China Halts U.S. College Freedom at Class Door

Ann McClure's picture

In the 25 years Johns Hopkins University and Nanjing University have run a joint campus in China, it’s never published an academic journal. When American student Brendon Stewart tried last year, he found out why.

Intended to showcase the best work by Chinese and American students and faculty to a far-flung audience, Stewart’s journal broke the Hopkins-Nanjing Center’s rules that confine academic freedom to the classroom. Administrators prevented the journal from circulating outside campus, and a student was pressured to withdraw an article about Chinese protest movements. About 75 copies sat in a box in Stewart’s dorm room for a year.

“You think you’re going to a place that has academic freedom, and maybe in theory you do, but in reality you don’t,” said Stewart, 27, who earned a master’s degree in international studies this year from Hopkins-Nanjing and now works for an accounting firm in Beijing. “The place is run by Chinese administrators, and I don’t think the U.S. side had a lot of bargaining power to protect the interests of its students. At the end of the day, it’s a campus on Chinese soil.”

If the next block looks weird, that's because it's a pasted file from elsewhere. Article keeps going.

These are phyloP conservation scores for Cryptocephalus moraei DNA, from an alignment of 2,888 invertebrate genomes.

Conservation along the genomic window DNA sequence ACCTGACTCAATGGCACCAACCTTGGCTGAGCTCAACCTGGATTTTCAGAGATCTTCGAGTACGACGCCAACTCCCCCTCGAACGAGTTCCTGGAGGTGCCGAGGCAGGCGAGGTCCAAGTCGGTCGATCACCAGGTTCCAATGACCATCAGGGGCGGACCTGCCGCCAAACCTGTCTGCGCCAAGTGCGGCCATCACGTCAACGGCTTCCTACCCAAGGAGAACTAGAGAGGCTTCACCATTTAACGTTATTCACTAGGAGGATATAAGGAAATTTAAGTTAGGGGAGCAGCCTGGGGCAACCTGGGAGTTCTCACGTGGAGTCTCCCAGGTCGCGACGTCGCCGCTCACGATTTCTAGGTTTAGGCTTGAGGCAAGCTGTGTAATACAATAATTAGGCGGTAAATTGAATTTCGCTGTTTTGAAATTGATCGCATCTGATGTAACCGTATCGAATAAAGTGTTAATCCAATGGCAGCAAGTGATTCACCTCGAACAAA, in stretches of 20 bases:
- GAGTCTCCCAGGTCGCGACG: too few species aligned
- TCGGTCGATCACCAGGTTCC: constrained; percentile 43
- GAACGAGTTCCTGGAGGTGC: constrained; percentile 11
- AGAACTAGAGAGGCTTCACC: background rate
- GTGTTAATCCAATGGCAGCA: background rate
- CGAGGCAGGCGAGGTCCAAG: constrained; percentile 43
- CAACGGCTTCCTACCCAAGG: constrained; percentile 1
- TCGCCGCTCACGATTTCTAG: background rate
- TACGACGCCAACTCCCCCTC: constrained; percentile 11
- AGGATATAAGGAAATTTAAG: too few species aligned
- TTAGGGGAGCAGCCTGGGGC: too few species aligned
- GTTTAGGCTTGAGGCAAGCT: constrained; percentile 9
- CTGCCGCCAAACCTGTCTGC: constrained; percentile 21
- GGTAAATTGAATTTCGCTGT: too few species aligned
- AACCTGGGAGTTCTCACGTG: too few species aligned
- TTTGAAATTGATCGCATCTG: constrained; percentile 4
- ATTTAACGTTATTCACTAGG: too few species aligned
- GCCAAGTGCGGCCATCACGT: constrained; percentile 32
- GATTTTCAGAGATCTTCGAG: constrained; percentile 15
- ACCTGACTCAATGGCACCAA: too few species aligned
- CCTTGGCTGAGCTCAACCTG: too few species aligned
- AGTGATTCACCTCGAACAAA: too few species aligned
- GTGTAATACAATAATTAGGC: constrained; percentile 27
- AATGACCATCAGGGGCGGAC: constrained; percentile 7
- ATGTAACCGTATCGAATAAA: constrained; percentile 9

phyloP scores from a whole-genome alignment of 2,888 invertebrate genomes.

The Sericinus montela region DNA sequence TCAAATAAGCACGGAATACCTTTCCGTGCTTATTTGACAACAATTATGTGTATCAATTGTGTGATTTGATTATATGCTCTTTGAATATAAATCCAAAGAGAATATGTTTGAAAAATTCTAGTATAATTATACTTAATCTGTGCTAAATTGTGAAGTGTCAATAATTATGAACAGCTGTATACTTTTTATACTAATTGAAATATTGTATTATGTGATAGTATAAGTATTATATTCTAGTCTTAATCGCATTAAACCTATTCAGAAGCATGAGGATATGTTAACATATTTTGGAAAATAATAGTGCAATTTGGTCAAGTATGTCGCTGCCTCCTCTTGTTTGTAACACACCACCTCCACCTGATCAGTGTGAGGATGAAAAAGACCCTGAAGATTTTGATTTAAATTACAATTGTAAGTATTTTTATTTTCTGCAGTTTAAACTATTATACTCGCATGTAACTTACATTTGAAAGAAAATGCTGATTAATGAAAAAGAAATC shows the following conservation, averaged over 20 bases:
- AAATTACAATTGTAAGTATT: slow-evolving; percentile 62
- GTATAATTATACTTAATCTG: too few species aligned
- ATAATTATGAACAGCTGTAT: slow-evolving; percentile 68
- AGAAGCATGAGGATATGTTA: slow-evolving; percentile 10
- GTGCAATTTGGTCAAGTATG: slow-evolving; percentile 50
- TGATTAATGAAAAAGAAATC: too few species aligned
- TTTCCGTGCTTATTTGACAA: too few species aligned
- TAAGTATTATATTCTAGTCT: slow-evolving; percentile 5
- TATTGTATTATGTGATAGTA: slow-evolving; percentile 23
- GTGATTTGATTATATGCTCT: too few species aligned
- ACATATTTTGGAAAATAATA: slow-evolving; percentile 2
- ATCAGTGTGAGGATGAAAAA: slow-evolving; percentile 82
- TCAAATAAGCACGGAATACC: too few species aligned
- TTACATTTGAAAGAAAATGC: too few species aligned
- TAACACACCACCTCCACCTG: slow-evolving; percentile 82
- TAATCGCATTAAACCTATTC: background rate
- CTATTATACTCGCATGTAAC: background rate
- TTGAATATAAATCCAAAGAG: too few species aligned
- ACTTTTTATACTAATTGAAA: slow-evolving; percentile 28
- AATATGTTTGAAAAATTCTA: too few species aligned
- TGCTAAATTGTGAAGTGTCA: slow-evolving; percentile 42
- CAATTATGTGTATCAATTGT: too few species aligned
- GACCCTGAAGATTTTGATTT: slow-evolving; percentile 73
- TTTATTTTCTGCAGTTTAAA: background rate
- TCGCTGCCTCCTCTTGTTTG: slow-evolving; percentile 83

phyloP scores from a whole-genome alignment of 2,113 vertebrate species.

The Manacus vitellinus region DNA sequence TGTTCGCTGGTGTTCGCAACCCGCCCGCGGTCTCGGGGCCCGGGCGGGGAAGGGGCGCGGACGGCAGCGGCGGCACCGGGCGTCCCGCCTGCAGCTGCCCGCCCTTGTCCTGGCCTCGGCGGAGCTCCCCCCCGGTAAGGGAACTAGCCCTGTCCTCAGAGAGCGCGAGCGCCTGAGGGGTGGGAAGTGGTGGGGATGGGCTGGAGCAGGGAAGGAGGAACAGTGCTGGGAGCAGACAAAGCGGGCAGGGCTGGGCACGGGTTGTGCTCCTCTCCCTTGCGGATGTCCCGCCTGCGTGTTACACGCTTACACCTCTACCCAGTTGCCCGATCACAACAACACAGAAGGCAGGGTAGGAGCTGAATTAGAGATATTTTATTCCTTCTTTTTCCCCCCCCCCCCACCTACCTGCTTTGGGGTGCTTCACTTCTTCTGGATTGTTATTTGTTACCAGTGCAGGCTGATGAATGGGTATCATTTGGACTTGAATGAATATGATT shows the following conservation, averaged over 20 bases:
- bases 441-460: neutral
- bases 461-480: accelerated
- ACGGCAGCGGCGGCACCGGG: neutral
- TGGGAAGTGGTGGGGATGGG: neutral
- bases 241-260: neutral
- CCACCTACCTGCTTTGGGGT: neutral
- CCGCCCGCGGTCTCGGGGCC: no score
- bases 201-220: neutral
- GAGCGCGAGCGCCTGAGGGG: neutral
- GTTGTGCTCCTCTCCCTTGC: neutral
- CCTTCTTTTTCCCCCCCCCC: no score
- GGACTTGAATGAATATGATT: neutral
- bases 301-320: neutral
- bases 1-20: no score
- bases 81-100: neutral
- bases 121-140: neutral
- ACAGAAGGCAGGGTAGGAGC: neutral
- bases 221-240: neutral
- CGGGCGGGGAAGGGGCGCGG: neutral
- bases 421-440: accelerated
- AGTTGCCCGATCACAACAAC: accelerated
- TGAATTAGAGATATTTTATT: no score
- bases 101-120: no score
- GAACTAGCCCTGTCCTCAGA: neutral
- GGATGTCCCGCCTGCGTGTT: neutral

The muzzling of Stewart’s journal exposes the compromises to academic freedom that some American universities make in China. While professors and students openly discuss sensitive subjects such as the Tibetan independence movement or the 1989 Tiananmen Square protests on the Hopkins-Nanjing campus, they can’t do so in the surrounding community. Even on-campus protections only cover class discussions, not activities typical of U.S. campuses, such as showing documentary films in a student lounge.

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